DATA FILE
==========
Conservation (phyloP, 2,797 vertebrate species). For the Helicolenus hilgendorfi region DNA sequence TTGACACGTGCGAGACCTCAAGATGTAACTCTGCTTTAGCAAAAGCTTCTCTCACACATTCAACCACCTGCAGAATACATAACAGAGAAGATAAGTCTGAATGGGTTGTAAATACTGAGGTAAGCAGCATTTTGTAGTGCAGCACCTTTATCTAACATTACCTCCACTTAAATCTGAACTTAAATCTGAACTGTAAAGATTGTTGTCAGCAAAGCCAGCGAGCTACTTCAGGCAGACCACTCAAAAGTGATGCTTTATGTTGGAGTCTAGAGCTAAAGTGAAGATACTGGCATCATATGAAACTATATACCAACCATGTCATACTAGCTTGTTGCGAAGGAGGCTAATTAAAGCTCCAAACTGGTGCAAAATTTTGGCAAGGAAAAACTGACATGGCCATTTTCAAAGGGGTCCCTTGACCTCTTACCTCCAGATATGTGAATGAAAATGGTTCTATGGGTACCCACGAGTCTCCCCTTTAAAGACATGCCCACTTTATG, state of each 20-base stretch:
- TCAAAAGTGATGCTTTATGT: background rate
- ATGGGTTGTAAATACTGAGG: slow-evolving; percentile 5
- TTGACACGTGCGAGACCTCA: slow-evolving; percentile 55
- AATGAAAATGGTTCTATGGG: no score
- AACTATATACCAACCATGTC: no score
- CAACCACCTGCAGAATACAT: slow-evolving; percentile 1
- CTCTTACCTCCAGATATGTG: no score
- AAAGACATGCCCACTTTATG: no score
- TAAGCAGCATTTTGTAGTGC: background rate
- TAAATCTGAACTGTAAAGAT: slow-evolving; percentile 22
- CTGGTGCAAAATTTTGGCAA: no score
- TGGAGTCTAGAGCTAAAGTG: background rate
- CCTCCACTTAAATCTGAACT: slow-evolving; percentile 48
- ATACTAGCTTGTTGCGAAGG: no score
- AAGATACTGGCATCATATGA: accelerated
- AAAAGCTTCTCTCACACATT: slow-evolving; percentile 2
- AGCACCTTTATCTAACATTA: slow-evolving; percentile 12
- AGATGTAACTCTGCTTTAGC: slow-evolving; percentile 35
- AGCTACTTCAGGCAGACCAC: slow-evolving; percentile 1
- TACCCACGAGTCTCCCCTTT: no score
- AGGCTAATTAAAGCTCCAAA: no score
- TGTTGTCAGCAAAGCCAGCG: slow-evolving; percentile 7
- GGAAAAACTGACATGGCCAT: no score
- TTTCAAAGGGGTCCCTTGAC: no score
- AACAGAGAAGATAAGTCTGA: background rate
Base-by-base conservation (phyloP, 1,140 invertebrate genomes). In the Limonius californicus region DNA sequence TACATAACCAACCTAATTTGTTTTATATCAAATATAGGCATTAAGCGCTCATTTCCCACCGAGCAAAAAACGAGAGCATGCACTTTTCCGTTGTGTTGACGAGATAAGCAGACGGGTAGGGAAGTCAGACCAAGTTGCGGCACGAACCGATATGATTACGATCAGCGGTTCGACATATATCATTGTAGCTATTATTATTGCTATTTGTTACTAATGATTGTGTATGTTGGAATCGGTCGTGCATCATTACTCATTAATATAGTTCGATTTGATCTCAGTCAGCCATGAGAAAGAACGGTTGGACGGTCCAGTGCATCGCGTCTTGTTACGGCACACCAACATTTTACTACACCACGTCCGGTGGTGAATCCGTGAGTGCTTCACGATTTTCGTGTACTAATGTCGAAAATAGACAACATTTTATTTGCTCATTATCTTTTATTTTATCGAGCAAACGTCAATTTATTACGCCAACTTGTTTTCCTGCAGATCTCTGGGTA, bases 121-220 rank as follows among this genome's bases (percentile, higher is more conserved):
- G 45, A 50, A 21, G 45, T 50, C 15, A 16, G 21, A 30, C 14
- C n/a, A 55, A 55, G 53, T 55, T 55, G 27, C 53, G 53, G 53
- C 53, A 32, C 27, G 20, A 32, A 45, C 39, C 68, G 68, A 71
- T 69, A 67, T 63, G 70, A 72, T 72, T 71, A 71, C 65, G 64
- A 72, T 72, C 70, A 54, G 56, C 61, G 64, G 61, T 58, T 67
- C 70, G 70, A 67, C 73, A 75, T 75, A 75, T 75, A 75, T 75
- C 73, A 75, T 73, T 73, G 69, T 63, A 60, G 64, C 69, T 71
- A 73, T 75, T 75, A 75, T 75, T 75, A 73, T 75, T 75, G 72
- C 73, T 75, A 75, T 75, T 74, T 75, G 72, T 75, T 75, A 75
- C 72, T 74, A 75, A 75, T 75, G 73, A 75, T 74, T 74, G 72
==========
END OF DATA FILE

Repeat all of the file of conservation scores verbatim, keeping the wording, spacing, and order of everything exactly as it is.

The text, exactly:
Conservation (phyloP, 2,797 vertebrate species). For the Helicolenus hilgendorfi region DNA sequence TTGACACGTGCGAGACCTCAAGATGTAACTCTGCTTTAGCAAAAGCTTCTCTCACACATTCAACCACCTGCAGAATACATAACAGAGAAGATAAGTCTGAATGGGTTGTAAATACTGAGGTAAGCAGCATTTTGTAGTGCAGCACCTTTATCTAACATTACCTCCACTTAAATCTGAACTTAAATCTGAACTGTAAAGATTGTTGTCAGCAAAGCCAGCGAGCTACTTCAGGCAGACCACTCAAAAGTGATGCTTTATGTTGGAGTCTAGAGCTAAAGTGAAGATACTGGCATCATATGAAACTATATACCAACCATGTCATACTAGCTTGTTGCGAAGGAGGCTAATTAAAGCTCCAAACTGGTGCAAAATTTTGGCAAGGAAAAACTGACATGGCCATTTTCAAAGGGGTCCCTTGACCTCTTACCTCCAGATATGTGAATGAAAATGGTTCTATGGGTACCCACGAGTCTCCCCTTTAAAGACATGCCCACTTTATG, state of each 20-base stretch:
- TCAAAAGTGATGCTTTATGT: background rate
- ATGGGTTGTAAATACTGAGG: slow-evolving; percentile 5
- TTGACACGTGCGAGACCTCA: slow-evolving; percentile 55
- AATGAAAATGGTTCTATGGG: no score
- AACTATATACCAACCATGTC: no score
- CAACCACCTGCAGAATACAT: slow-evolving; percentile 1
- CTCTTACCTCCAGATATGTG: no score
- AAAGACATGCCCACTTTATG: no score
- TAAGCAGCATTTTGTAGTGC: background rate
- TAAATCTGAACTGTAAAGAT: slow-evolving; percentile 22
- CTGGTGCAAAATTTTGGCAA: no score
- TGGAGTCTAGAGCTAAAGTG: background rate
- CCTCCACTTAAATCTGAACT: slow-evolving; percentile 48
- ATACTAGCTTGTTGCGAAGG: no score
- AAGATACTGGCATCATATGA: accelerated
- AAAAGCTTCTCTCACACATT: slow-evolving; percentile 2
- AGCACCTTTATCTAACATTA: slow-evolving; percentile 12
- AGATGTAACTCTGCTTTAGC: slow-evolving; percentile 35
- AGCTACTTCAGGCAGACCAC: slow-evolving; percentile 1
- TACCCACGAGTCTCCCCTTT: no score
- AGGCTAATTAAAGCTCCAAA: no score
- TGTTGTCAGCAAAGCCAGCG: slow-evolving; percentile 7
- GGAAAAACTGACATGGCCAT: no score
- TTTCAAAGGGGTCCCTTGAC: no score
- AACAGAGAAGATAAGTCTGA: background rate
Base-by-base conservation (phyloP, 1,140 invertebrate genomes). In the Limonius californicus region DNA sequence TACATAACCAACCTAATTTGTTTTATATCAAATATAGGCATTAAGCGCTCATTTCCCACCGAGCAAAAAACGAGAGCATGCACTTTTCCGTTGTGTTGACGAGATAAGCAGACGGGTAGGGAAGTCAGACCAAGTTGCGGCACGAACCGATATGATTACGATCAGCGGTTCGACATATATCATTGTAGCTATTATTATTGCTATTTGTTACTAATGATTGTGTATGTTGGAATCGGTCGTGCATCATTACTCATTAATATAGTTCGATTTGATCTCAGTCAGCCATGAGAAAGAACGGTTGGACGGTCCAGTGCATCGCGTCTTGTTACGGCACACCAACATTTTACTACACCACGTCCGGTGGTGAATCCGTGAGTGCTTCACGATTTTCGTGTACTAATGTCGAAAATAGACAACATTTTATTTGCTCATTATCTTTTATTTTATCGAGCAAACGTCAATTTATTACGCCAACTTGTTTTCCTGCAGATCTCTGGGTA, bases 121-220 rank as follows among this genome's bases (percentile, higher is more conserved):
- G 45, A 50, A 21, G 45, T 50, C 15, A 16, G 21, A 30, C 14
- C n/a, A 55, A 55, G 53, T 55, T 55, G 27, C 53, G 53, G 53
- C 53, A 32, C 27, G 20, A 32, A 45, C 39, C 68, G 68, A 71
- T 69, A 67, T 63, G 70, A 72, T 72, T 71, A 71, C 65, G 64
- A 72, T 72, C 70, A 54, G 56, C 61, G 64, G 61, T 58, T 67
- C 70, G 70, A 67, C 73, A 75, T 75, A 75, T 75, A 75, T 75
- C 73, A 75, T 73, T 73, G 69, T 63, A 60, G 64, C 69, T 71
- A 73, T 75, T 75, A 75, T 75, T 75, A 73, T 75, T 75, G 72
- C 73, T 75, A 75, T 75, T 74, T 75, G 72, T 75, T 75, A 75
- C 72, T 74, A 75, A 75, T 75, G 73, A 75, T 74, T 74, G 72